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Congressional Negotiations with Costly Voting: Understanding the Reforms to PEMEX in 2006–2008

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Abstract

The state-owned petroleum company in Mexico has played a fundamental role in the economy, but its productivity has been worryingly in decline. Several presidents of Mexico before Felipe Calderón tried to modernize Pemex but they failed to pass any meaningful legal reform through Congress. In this chapter I explain why Calderón was successful where other presidents were not. At the same time, I explain why Calderón’s successes were not as large as they could have been: indeed, the legal reforms to the Mexican oil industry in 2006–2008 were not as profound as they were expected to be. I claim this was due to the costs that political conditions imposed on congressional negotiations. Irrespective of their preferences, legislators faced punishment by radical political leaders and passionate voters if they supported Calderón’s initiatives. At the same time, some pivotal negotiators in Congress were able to extract significant side payments for their support of government initiatives. To clarify these complex dynamics, I use the traditional concepts from spatial voting theory: I identify the main issues regarding Pemex; the main political agents in charge of reform; and the positions of these agents on those issues. I also propose a modeling innovation to the traditional spatial theory of voting, which consists on considering the punishment that legislators may incur from supporting a bill that they like. With these theoretical tools I am able to explain the puzzling coalitions that were formed for the 2006 budget law, the 2007 fiscal reform and the 2008 energy reform. I suggest that these same theoretical tools could be used to understand congressional negotiations in other contexts.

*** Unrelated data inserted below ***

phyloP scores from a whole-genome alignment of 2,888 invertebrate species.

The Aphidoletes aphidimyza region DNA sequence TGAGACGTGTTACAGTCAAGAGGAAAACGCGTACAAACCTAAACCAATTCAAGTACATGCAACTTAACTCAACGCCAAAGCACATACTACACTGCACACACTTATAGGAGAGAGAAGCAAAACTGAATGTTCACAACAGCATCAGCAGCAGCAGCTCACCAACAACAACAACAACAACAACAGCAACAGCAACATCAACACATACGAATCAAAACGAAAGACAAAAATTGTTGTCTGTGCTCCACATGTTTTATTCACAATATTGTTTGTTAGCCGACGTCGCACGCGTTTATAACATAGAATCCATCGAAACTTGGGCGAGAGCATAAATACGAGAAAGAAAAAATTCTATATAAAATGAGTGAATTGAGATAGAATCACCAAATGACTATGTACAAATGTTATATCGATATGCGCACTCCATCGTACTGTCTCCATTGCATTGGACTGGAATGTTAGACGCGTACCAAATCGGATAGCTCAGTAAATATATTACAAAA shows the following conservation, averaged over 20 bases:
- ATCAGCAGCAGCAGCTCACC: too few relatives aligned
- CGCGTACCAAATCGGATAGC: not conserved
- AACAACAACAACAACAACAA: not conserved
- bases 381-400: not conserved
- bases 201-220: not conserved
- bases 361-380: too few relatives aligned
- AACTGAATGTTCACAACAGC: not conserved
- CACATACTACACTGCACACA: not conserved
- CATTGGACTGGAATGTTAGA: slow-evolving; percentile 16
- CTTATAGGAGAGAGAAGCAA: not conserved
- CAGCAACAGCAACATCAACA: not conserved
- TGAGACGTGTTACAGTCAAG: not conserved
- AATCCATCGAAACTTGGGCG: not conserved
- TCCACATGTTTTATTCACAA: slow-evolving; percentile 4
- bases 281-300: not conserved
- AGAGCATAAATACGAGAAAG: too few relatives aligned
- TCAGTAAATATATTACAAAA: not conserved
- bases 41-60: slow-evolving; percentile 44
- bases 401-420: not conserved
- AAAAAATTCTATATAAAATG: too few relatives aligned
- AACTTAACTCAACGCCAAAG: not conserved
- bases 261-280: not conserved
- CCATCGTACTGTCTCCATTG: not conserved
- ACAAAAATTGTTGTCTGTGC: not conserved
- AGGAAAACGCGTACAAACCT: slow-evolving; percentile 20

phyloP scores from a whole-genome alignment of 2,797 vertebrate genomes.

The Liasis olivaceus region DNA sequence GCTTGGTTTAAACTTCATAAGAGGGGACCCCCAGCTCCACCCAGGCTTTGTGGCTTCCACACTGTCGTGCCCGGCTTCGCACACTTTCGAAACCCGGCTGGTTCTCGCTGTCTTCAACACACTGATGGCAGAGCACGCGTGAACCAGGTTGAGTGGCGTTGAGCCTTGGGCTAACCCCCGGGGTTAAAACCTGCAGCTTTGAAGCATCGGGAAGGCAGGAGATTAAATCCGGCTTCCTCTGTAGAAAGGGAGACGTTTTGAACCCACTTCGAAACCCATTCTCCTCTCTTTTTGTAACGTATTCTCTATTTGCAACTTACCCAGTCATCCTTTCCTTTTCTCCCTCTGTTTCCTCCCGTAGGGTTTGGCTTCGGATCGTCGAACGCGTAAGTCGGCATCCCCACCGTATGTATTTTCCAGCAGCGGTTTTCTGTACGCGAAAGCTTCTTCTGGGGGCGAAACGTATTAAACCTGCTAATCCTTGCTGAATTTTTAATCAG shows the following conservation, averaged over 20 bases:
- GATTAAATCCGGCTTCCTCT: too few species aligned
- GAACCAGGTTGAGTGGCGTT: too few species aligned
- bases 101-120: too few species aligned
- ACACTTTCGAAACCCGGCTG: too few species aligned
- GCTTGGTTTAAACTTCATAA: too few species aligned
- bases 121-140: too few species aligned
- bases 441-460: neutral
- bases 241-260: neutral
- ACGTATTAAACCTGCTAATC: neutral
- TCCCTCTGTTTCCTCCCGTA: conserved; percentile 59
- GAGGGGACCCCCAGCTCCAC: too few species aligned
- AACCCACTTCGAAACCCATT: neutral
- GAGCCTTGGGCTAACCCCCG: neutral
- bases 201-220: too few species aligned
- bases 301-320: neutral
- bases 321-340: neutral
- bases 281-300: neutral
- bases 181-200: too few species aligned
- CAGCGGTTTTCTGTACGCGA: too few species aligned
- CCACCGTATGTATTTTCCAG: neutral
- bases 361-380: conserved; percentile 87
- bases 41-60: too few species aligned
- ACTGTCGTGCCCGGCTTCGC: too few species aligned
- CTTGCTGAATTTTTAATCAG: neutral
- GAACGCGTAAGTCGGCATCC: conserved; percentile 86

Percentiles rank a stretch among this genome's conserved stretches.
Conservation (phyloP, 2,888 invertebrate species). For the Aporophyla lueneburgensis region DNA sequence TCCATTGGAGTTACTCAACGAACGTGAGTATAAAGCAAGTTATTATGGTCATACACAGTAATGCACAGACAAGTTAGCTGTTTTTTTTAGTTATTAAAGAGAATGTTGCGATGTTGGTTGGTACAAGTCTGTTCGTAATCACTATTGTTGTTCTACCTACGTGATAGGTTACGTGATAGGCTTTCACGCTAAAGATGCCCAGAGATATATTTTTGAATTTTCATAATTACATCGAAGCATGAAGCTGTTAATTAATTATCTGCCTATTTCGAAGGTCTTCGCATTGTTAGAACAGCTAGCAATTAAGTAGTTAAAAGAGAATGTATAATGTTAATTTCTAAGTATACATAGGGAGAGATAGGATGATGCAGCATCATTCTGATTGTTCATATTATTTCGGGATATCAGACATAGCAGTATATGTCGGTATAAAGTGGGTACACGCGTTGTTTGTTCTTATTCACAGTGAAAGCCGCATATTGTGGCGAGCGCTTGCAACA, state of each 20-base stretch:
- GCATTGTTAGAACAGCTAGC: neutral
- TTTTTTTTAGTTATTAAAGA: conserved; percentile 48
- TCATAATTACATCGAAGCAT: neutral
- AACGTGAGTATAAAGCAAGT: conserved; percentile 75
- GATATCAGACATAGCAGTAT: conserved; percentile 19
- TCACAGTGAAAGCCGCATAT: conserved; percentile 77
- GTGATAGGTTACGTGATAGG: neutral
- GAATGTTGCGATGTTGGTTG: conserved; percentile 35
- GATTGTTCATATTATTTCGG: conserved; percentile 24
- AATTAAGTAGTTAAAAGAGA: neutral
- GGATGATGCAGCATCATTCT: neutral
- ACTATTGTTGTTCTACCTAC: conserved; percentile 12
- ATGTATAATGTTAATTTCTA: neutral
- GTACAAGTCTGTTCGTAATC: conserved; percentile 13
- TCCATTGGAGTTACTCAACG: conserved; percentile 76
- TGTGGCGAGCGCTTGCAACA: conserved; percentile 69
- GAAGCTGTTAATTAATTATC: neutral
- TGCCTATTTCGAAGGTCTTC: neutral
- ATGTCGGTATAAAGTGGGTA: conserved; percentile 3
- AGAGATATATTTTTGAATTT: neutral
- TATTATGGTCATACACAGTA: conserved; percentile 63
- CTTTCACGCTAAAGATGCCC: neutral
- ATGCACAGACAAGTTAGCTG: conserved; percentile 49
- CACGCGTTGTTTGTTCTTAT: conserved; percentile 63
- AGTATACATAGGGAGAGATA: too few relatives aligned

Keywords

  • Side Payment
  • Major Party
  • Opposition Parti
  • Opposition Party
  • Incumbent Party

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Notes

  1. 1.

    As quoted by Elizondo (2011, p. 35).

  2. 2.

    The Workers Party (PT) and the party Convergencia. Together, the three leftist parties were referred to as the Ample Progressive Front (FAP).

  3. 3.

    The Green Ecological Party of Mexico (PVEM) and the New Alliance Party (PANAL).

  4. 4.

    For more details on the 2006 post-election crisis and how it influenced legislation in Congress, see Serra (2012).

  5. 5.

    The negotiations did encounter some trouble due to enmities of PAN members with the president, which seemed to stem from personal vendettas rather than fundamental ideological differences (Starr 2009, p. 146).

  6. 6.

    See the many examples described in Elizondo (2011, fn 73).

  7. 7.

    PVEM, PANAL, PT, Convergencia, PASC.

  8. 8.

    I briefly overlapped with Felipe Calderón while taking similar courses in graduate school.

  9. 9.

    Technically, there were two laws that needed approval: an income law and an expenditures law, both of which were approved nearly unanimously (Castellanos et al. 2009, p. 157).

  10. 10.

    A detailed critique of these measures from the 2007 electoral reform can be found in Serra (2012).

  11. 11.

    According to Castellanos et al. (2009), the PRD legislators voted in favor of some pieces of the legislation, such as decreasing Pemex royalties, which were going to pass anyway. Rhetorically, though, the PRD came out against the fiscal package in full.

  12. 12.

    Strictly speaking, Calderón’s remark was correct only considering proved reserves. If we add the probable and possible reserves, Mexico had enough oil until the year 2035 (Alberro 2007).

References

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Appendix: A Theory of Legislative Preferences With Costs and Benefits of Supporting a Bill

Appendix: A Theory of Legislative Preferences With Costs and Benefits of Supporting a Bill